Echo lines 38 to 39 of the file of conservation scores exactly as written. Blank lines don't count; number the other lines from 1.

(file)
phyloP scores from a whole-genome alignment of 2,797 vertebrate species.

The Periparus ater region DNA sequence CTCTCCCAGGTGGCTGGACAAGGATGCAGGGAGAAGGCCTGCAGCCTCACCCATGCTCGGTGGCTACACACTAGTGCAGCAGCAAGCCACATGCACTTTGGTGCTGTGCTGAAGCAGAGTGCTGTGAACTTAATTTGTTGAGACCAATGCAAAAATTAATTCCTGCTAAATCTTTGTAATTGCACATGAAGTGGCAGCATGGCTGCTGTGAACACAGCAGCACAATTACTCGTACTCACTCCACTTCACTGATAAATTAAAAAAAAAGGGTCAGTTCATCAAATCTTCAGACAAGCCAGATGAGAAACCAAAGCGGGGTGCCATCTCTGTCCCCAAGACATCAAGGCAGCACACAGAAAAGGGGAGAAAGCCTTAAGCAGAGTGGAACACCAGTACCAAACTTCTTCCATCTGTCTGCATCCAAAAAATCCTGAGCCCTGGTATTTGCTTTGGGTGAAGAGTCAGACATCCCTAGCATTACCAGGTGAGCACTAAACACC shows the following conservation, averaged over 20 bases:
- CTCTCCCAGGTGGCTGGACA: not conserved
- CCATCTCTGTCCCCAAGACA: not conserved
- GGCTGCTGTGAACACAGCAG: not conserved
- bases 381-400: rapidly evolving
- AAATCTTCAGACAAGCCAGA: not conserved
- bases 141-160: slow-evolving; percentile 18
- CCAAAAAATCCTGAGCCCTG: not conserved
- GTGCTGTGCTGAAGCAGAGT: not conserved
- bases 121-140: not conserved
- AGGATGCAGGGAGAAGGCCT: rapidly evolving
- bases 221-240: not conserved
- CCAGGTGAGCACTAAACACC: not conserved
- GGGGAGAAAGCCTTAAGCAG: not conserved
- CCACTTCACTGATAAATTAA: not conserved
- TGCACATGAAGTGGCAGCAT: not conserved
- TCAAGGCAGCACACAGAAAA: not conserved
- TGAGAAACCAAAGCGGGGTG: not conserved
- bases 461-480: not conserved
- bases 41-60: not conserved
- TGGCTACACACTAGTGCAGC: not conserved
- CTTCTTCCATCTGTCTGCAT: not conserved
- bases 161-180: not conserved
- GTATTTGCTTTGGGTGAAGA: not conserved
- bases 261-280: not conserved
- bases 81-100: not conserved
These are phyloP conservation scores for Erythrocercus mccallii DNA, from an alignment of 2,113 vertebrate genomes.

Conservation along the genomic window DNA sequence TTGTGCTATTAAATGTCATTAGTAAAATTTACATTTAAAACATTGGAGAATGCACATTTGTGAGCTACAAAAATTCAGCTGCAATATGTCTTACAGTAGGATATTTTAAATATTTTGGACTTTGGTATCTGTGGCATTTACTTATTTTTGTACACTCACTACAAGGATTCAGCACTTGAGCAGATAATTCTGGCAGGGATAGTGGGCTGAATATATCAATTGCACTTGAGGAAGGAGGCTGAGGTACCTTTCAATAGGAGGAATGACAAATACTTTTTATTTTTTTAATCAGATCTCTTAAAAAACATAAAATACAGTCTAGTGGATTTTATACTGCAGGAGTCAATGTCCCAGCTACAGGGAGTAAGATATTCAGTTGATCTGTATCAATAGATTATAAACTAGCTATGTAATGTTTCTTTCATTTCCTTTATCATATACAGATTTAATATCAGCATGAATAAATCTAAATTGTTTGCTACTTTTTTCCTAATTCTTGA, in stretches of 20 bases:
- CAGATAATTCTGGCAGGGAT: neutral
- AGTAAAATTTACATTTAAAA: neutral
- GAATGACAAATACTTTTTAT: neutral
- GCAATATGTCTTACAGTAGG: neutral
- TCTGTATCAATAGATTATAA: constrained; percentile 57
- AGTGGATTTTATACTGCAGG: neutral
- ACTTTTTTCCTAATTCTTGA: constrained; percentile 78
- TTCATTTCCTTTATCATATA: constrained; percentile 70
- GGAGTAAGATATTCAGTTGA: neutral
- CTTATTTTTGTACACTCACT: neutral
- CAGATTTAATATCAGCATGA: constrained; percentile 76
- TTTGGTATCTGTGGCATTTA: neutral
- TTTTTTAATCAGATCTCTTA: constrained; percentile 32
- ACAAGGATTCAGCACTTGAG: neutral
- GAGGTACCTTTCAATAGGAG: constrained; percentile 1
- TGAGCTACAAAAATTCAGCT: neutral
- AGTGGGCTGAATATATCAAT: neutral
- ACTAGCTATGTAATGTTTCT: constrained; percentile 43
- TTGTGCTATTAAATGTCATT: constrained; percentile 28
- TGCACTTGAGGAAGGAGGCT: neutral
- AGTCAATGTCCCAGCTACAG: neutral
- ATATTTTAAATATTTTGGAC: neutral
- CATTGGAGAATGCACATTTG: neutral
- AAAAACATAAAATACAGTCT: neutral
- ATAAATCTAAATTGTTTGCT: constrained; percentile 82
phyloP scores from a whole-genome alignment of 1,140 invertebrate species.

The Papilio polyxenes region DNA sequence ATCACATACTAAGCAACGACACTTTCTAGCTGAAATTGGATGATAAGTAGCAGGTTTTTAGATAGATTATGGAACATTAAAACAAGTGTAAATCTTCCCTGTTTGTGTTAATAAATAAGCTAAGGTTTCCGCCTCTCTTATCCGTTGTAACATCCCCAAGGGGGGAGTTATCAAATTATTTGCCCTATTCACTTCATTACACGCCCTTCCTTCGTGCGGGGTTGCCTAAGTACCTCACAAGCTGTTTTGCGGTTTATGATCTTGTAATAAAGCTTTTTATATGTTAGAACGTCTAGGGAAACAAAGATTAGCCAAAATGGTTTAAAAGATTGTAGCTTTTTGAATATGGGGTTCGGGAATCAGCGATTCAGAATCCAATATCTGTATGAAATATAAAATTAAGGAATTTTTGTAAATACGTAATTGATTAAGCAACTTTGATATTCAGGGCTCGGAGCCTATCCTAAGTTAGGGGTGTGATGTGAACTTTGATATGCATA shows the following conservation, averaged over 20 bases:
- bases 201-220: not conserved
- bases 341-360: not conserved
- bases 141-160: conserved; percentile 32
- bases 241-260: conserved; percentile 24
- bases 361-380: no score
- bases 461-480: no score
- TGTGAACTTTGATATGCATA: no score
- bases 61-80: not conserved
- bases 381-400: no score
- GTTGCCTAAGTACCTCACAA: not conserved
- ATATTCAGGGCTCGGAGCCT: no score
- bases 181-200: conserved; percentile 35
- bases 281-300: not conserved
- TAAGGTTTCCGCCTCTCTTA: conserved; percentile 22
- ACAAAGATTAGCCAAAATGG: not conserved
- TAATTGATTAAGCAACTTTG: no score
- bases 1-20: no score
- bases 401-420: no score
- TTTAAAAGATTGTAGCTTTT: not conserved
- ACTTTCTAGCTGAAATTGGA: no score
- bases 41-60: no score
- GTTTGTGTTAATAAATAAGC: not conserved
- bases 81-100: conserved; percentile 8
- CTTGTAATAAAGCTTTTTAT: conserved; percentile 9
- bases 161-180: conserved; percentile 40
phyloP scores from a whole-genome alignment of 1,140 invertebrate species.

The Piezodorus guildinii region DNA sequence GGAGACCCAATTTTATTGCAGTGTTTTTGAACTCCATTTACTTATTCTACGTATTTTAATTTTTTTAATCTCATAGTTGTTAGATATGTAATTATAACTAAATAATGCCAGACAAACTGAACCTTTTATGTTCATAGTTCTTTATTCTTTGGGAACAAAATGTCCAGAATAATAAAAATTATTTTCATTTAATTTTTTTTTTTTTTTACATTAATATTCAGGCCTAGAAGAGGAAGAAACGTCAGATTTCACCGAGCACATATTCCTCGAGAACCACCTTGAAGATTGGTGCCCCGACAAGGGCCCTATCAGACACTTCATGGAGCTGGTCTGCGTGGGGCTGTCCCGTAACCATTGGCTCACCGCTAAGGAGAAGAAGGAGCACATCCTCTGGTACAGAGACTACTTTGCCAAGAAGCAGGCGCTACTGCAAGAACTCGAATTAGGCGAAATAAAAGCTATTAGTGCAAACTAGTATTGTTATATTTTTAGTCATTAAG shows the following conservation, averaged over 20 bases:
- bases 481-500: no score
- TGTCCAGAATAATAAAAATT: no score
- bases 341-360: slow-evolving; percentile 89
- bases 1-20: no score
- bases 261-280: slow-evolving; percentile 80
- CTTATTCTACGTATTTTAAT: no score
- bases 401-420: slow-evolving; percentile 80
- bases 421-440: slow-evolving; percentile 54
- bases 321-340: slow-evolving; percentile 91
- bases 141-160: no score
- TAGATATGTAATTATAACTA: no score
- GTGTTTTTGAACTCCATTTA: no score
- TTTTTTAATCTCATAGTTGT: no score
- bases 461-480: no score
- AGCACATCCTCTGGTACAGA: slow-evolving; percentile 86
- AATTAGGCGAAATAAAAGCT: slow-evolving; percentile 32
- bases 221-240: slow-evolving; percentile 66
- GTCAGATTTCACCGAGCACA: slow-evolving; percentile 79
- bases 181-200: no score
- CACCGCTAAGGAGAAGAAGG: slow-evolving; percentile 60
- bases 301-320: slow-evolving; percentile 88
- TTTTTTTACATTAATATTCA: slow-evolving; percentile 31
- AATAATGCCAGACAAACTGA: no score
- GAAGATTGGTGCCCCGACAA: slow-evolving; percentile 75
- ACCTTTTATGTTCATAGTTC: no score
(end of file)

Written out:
- GGAGTAAGATATTCAGTTGA: neutral
- CTTATTTTTGTACACTCACT: neutral